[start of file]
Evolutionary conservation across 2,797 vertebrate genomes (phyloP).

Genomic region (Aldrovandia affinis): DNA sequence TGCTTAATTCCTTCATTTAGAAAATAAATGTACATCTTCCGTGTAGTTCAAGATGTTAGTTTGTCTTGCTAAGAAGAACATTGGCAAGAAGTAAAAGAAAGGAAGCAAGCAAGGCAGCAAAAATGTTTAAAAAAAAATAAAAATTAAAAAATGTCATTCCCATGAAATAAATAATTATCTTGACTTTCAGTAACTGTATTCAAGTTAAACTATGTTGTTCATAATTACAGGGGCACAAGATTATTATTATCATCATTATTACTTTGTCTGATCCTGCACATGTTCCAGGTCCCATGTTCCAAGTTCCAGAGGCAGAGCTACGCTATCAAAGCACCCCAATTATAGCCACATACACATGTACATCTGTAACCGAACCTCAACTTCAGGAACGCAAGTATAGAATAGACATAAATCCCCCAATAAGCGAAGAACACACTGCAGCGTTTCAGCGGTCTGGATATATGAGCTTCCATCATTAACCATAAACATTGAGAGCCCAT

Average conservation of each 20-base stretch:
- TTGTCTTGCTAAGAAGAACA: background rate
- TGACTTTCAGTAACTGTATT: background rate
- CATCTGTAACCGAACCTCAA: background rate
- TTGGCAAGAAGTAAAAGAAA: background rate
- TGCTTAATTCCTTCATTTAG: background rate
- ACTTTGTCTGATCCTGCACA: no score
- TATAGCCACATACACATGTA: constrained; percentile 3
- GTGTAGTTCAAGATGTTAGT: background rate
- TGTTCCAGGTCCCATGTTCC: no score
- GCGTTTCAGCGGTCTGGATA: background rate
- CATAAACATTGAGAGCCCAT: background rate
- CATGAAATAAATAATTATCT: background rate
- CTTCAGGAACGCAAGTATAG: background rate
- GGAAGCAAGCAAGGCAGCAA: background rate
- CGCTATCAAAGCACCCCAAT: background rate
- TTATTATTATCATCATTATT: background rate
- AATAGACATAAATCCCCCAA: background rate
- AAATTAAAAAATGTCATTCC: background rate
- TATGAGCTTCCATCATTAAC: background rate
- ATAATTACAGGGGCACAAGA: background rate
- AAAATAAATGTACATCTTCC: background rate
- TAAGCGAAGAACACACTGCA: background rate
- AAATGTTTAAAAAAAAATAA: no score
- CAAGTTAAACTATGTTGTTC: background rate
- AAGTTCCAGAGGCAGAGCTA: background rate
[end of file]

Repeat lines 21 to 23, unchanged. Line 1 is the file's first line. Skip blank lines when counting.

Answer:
- AAATTAAAAAATGTCATTCC: background rate
- TATGAGCTTCCATCATTAAC: background rate
- ATAATTACAGGGGCACAAGA: background rate